539 and followup services for employees who participate in the
540 program or require monitoring after returning to work. If, in
541 addition to the above activities, an employee assistance program
542 provides diagnostic and treatment services, these services shall
543 in all cases be provided by service providers pursuant to s.
544 397.311(39) 397.311(33).
545 Section 11. This act shall take effect July 1, 2015.
547 ================= T I T L E A M E N D M E N T ================
548 And the title is amended as follows:
549 Delete everything before the enacting clause
550 and insert:
551 A bill to be entitled
552 An act relating to substance abuse services; amending
553 s. 397.311, F.S.; providing definitions; conforming a
554 cross-reference; creating s. 397.487, F.S.; providing
555 legislative findings and intent; requiring the
556 Department of Children and Families to create a
557 voluntary certification program for recovery
558 residences; directing the department to approve at
559 least one credentialing entity by a specified date to
560 develop and administer the certification program;
561 requiring an approved credentialing entity to
562 establish procedures for certifying recovery
563 residences that meet certain qualifications; requiring
564 an approved credentialing entity to establish certain
565 fees; requiring a credentialing entity to conduct
566 onsite inspections of a recovery residence; requiring
567 background screening of owners, directors, and chief
568 financial officers of a recovery residence; providing
569 for denial, suspension, or revocation of
570 certification; providing a criminal penalty for
571 falsely advertising a recovery residence as a
572 “certified recovery residence”; creating s. 397.4871,
573 F.S.; providing legislative intent; requiring the
574 department to create a voluntary certification program
575 for recovery residence administrators; directing the
576 department to approve at least one credentialing
577 entity by a specified date to develop and administer
578 the certification program; requiring an approved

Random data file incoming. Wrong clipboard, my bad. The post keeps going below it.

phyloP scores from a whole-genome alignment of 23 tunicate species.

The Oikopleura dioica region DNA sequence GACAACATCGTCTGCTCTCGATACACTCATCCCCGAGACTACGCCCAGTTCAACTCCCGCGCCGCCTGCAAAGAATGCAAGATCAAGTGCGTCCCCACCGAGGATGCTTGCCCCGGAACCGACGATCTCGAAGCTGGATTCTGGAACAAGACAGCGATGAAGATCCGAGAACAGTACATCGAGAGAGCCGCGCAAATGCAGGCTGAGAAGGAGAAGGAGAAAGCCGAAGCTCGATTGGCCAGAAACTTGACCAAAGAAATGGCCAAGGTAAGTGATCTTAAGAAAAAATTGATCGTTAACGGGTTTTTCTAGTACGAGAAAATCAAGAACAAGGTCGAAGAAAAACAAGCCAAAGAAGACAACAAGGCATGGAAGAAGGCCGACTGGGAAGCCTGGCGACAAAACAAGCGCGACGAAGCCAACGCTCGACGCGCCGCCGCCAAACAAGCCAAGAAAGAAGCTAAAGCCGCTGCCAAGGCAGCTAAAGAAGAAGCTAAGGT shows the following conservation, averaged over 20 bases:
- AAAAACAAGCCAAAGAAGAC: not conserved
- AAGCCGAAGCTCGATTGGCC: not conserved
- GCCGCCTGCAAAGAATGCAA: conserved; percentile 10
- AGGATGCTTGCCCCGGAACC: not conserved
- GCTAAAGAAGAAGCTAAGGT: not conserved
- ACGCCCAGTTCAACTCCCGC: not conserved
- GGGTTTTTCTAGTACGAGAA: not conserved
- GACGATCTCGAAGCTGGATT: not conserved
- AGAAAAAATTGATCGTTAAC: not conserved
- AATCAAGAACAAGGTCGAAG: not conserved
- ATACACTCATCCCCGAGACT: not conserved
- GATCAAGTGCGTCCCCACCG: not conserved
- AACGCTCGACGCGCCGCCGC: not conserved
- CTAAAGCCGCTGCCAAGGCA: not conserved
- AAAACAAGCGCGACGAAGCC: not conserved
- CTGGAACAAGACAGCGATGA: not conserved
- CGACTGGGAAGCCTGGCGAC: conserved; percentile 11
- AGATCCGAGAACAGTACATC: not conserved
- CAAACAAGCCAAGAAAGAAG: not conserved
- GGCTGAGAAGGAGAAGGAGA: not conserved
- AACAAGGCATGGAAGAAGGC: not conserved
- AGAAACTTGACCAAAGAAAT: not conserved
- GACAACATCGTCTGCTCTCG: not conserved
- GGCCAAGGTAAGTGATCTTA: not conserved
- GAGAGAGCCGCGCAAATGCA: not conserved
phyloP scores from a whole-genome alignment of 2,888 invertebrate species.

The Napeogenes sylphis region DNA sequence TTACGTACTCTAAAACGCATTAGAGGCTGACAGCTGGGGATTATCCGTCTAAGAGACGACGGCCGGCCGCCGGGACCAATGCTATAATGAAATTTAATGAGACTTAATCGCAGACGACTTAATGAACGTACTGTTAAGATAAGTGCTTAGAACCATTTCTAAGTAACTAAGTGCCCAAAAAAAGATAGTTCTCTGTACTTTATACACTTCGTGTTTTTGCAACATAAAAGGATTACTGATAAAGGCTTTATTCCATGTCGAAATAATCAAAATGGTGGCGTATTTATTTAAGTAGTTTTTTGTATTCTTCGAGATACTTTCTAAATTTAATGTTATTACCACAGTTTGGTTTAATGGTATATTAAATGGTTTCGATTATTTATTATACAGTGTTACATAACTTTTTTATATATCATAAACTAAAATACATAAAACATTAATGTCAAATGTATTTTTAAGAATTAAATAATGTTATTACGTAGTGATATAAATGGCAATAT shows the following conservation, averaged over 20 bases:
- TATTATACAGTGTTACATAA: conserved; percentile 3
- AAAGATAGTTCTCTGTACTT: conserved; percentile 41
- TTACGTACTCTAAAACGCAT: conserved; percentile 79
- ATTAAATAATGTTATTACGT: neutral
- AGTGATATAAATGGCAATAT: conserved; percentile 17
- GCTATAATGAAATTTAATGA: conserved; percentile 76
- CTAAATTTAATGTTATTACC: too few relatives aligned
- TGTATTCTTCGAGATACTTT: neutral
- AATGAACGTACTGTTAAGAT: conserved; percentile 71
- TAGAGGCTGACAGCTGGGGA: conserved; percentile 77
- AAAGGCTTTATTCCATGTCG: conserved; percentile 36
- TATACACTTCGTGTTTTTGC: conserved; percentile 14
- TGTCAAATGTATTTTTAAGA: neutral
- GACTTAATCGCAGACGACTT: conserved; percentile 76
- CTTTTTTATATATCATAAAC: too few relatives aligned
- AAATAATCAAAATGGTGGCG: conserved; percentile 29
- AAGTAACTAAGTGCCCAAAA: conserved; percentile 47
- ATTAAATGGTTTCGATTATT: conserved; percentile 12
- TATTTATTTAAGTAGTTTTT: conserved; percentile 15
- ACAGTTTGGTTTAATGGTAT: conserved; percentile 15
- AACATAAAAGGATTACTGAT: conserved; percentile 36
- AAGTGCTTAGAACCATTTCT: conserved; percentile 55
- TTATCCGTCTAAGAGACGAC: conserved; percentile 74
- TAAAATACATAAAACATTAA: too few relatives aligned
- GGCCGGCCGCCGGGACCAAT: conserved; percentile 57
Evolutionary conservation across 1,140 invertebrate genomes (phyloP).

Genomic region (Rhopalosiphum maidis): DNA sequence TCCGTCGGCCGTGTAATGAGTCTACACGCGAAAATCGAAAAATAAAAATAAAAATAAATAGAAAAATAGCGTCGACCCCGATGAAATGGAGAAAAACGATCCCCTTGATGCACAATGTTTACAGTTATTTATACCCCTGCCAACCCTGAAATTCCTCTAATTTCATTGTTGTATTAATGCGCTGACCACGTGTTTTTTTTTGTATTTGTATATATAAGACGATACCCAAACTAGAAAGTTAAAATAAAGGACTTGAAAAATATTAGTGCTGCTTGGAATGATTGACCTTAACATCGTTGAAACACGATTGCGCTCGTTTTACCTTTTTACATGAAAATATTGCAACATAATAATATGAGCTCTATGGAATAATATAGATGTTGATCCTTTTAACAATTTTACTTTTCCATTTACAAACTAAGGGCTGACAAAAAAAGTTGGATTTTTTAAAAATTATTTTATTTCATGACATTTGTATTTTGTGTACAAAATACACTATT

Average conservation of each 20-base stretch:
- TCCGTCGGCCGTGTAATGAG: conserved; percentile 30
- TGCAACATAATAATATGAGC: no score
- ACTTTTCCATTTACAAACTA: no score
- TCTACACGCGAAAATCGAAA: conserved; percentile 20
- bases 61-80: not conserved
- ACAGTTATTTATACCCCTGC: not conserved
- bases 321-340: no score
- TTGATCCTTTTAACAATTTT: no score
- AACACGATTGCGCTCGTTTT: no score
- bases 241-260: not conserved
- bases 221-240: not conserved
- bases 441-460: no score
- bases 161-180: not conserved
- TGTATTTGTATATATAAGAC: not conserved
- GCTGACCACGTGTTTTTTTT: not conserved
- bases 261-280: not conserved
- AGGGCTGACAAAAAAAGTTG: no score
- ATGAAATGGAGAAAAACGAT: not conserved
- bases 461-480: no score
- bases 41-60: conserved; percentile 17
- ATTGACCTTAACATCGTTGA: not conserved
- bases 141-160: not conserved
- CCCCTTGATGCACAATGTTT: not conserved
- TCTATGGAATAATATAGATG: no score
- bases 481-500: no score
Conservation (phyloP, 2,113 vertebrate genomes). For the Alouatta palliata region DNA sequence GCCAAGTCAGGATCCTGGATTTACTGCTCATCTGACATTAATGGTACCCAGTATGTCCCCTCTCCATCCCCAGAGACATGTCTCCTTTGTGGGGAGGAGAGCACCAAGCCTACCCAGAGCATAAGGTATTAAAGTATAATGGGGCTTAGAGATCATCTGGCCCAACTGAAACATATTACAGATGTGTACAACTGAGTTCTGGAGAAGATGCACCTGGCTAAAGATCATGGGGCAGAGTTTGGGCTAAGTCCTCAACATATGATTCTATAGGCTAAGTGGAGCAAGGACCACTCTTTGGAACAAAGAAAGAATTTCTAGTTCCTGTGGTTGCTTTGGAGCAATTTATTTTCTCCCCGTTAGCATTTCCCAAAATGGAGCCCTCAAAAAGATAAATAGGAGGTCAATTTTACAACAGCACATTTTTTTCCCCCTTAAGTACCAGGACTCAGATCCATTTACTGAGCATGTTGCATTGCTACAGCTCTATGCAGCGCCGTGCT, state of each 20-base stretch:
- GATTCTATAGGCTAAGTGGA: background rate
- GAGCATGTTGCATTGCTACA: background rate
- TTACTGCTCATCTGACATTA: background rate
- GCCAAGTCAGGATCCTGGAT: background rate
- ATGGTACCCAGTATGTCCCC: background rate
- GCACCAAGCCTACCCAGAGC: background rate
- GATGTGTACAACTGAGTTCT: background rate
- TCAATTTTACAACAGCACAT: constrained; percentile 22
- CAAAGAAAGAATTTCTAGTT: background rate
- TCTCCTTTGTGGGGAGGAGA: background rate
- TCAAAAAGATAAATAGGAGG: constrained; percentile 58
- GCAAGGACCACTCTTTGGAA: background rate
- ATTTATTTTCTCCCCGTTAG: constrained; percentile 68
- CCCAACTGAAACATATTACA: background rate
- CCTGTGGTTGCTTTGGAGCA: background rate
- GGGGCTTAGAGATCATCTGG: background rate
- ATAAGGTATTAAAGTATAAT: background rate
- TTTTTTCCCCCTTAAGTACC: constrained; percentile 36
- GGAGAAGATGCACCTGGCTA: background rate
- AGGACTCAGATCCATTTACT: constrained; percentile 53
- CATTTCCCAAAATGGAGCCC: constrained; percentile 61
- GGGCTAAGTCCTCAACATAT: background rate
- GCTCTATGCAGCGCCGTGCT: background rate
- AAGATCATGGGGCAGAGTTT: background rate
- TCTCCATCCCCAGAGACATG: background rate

579 credentialing entity to establish a process for
580 certifying recovery residence administrators who meet
581 certain qualifications; requiring an approved
582 credentialing entity to establish certain fees;
583 requiring background screening of applicants for
584 recovery residence administrator certification;
585 providing for denial, suspension, or revocation of
586 certification; providing a criminal penalty for
587 falsely advertising oneself as a “certified recovery
588 residence administrator”; creating s. 397.4872, F.S.;
589 providing exemptions from disqualifying offenses;
590 requiring credentialing entities to provide the
591 department with a list of all certified recovery
592 residences and recovery residence administrators by a
593 date certain; requiring the department to publish the
594 list on its website; allowing recovery residences and
595 recovery residence administrators to be excluded from
596 the list upon written request to the department;
597 amending s. 397.407, F.S.; conforming cross
598 references; providing conditions for a licensed
599 service provider to refer patients to a certified
600 recovery residence or a recovery residence owned and
601 operated by the licensed service provider; defining
602 the term “refer”; amending ss. 212.055, 394.9085,
603 397.405, 397.416, and 440.102, F.S.; conforming cross
604 references; providing an effective date.